The good folks at the North Carolina Department of Cultural Resources sent me some information on an upcoming Lincoln event that I’m happy to pass along. It’s a symposium at the North Carolina Museum of History in Raleigh on Feb. 12th, featuring a display of some great archival material. Presenters include Joseph Glatthaar (author of an impressive study of the Army of Northern Virginia) and William Harris (who’s written a couple of really illuminating books on Lincoln’s politics). You can read the NCDCR’s press release below, but I also recommend that you swing by the event website for more details.
Abraham Lincoln Symposium
RALEIGH – Both revered and reviled, Abraham Lincoln left a legacy that remains central to American 21st century life.
In honor of his 200th birthday, the North Carolina Department of Cultural Resources, Office of Archives and History, will present “The Lincoln Bicentennial: A Symposium” on Feb. 12 at the North Carolina Museum of History in Raleigh, 10 a.m. to 5 p.m. with a reception following.
Lincoln’s political and military leadership during the Civil War and his role in ending slavery made him a giant among Presidents. C-SPAN viewers and historians alike rank Abraham Lincoln as America’s greatest President. “Out of the smoke and stench, out of the music and violent dreams of the war, Lincoln stood perhaps taller than any other of the many great heroes,” wrote North Carolina’s Pulitzer Prize-winning Carl Sandburg in “Abraham Lincoln: The War Years.”
The Abraham Lincoln Symposium will take a look at a variety of topics such as Lincoln as a political leader and as a wartime commander-in-chief. The Symposium’s all-North Carolina speaker roster of leading historians from five universities includes two winners of the coveted Lincoln Prize.
A comparison with rival Jefferson Davis as President of the Confederacy will be highlighted in the morning session. After the 1863 Emancipation Proclamation, the Union Army began to recruit freedmen as U.S. Colored Troops, an idea championed in 1861 by Lincoln’s friend, former slave and prominent abolitionist Frederick Douglass, which will be discussed in an afternoon session.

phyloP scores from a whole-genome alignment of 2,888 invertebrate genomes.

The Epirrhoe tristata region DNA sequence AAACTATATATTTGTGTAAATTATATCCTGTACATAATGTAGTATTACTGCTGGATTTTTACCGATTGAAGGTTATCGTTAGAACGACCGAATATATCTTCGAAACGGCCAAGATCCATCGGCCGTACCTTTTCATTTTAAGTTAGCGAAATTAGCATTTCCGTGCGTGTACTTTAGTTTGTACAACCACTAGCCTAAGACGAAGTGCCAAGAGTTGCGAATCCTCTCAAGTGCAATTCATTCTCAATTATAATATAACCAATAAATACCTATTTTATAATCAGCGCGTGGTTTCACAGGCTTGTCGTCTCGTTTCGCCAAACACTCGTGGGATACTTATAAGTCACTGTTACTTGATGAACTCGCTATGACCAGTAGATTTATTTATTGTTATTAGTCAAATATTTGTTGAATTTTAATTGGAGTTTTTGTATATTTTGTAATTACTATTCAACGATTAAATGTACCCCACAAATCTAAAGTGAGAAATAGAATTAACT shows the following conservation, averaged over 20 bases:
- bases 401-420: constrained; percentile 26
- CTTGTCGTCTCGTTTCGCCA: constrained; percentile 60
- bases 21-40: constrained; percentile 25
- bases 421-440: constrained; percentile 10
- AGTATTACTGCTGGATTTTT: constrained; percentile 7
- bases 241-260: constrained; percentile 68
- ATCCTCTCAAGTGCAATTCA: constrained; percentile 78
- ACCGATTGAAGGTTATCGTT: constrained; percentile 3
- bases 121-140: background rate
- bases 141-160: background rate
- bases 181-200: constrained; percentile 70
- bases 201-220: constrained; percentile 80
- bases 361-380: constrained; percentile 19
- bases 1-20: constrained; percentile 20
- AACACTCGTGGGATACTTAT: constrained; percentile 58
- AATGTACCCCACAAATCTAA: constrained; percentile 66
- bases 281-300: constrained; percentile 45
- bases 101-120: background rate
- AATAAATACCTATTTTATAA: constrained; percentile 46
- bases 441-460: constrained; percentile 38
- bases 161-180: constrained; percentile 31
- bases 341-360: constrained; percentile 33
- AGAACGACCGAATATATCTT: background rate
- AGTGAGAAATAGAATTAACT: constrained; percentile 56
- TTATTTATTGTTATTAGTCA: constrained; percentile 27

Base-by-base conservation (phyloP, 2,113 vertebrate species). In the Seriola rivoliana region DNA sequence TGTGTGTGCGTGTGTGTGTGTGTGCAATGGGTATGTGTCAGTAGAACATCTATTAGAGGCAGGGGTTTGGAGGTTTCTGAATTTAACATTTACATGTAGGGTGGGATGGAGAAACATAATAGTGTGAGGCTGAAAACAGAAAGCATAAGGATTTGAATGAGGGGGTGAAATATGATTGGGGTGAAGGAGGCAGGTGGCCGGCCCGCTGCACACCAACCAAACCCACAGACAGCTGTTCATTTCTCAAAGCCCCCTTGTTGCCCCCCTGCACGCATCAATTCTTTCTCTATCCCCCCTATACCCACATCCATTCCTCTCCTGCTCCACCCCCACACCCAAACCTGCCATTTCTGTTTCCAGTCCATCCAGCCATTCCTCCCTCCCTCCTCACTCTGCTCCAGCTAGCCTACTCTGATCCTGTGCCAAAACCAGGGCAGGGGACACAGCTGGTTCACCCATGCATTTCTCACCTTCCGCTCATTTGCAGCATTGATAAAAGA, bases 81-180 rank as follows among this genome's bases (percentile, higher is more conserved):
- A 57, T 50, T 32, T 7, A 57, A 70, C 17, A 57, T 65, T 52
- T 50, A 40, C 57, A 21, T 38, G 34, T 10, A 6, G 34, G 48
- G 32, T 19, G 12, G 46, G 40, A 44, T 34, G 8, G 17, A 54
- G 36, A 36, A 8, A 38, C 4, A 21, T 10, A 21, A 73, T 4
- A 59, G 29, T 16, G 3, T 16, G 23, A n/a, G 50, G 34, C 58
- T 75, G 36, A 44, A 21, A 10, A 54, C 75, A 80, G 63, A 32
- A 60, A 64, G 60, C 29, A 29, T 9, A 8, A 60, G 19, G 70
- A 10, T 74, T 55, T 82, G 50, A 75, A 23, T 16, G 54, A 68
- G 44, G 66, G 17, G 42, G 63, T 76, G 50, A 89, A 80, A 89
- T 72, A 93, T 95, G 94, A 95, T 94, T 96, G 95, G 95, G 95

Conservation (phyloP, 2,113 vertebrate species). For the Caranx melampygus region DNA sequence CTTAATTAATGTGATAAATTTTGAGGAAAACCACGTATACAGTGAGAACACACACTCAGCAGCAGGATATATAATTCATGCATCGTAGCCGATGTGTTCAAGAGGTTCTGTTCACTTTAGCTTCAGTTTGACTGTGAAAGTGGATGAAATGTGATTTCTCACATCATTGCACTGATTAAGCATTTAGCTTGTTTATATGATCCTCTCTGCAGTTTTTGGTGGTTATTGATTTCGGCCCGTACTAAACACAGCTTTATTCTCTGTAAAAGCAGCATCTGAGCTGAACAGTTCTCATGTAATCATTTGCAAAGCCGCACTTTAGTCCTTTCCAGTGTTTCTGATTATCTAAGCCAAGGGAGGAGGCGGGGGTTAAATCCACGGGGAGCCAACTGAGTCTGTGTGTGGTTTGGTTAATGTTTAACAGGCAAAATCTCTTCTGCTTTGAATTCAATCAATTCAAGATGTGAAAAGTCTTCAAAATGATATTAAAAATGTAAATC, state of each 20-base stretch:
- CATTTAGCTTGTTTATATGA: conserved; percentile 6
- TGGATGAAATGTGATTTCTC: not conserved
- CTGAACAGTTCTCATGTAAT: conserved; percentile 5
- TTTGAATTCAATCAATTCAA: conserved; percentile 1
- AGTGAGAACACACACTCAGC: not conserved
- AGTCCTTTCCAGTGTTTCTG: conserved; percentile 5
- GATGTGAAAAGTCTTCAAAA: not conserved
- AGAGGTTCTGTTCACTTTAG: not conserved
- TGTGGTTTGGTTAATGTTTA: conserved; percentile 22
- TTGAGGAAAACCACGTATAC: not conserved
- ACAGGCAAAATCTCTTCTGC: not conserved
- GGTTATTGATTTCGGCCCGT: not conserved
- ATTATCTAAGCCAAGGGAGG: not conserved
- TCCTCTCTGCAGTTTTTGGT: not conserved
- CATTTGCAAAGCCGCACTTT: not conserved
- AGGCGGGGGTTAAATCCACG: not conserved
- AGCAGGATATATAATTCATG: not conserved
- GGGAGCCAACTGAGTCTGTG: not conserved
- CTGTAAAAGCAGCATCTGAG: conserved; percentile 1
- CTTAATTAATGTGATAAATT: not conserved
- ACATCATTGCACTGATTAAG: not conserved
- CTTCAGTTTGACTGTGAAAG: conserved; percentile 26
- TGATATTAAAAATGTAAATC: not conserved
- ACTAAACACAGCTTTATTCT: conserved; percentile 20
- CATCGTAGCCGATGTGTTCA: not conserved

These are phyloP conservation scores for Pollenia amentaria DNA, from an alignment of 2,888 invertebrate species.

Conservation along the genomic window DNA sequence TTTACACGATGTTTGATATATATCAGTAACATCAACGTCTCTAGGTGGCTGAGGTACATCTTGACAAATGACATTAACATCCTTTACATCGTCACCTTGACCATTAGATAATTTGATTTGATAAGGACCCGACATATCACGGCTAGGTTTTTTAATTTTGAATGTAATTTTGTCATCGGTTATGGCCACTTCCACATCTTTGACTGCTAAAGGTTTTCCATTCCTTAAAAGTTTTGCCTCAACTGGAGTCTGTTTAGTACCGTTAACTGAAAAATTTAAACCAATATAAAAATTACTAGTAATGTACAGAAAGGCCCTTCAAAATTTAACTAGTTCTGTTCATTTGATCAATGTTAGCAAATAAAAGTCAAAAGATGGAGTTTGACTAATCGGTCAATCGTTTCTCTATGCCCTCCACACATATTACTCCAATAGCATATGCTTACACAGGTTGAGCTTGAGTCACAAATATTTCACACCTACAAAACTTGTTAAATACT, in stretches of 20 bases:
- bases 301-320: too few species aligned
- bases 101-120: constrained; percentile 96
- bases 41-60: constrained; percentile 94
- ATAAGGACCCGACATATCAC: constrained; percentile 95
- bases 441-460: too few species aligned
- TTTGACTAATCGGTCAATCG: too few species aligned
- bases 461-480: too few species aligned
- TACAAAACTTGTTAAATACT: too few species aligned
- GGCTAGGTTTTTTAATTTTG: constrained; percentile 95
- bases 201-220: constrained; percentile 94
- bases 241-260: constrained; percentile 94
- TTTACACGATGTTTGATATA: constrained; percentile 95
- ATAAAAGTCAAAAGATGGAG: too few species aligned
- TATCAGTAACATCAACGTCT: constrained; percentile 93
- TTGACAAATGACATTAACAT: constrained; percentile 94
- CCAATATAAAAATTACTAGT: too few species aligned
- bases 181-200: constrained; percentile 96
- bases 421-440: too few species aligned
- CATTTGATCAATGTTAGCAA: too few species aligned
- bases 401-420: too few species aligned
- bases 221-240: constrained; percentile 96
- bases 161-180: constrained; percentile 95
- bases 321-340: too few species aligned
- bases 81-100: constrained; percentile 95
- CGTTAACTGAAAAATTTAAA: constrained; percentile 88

State Archives Exhibit
In honor of the bicentennial occasion, State Archives will exhibit several Lincoln documents from its collection; the display will be in the Museum of History. One document is from March 16, 1861, a letter sent to N.C. Governor John Ellis with the original Thirteenth Amendment, known today as the “ghost amendment” that would have denied the federal government the ability to intervene with slavery in any of the states where that condition existed.
“Lincoln doesn’t say yea, or nay, but it is clearly a part of a larger effort to try to prevent civil war. He didn’t make emancipation of the slaves a goal of the war until late 1862” says Dr. Jeffrey J. Crow, Deputy Secretary, Department of Cultural Resources. “The ghost amendment is the evil twin of the real Thirteenth Amendment to abolish slavery.”
Lincoln never visited North Carolina. He was not listed on the 1860 U.S. Presidential ballot in North Carolina, nor in 1864, as no Confederate State participated in the election. No North Carolina towns or counties are named for him, yet his words echo through the years and still have meaning today: “The probability that we may fail in the struggle ought not to deter us from the support of a cause we believe to be just.”
A $10 registration fee includes the closing reception. Information is available at www.ncculture.com and www.nccivilwar150.com. To register call Karen Pochala-Peck at (919) 807-7281 or (919) 807-7280.
The N.C. Department of Cultural Resources is a state agency dedicated to the promotion and protection of North Carolina’s arts, history and culture. It is now podcasting 24/7 with information about the Department of Cultural Resources, all available at www.ncculture.com.
(Lincoln portrait courtesy of the NCDCR.)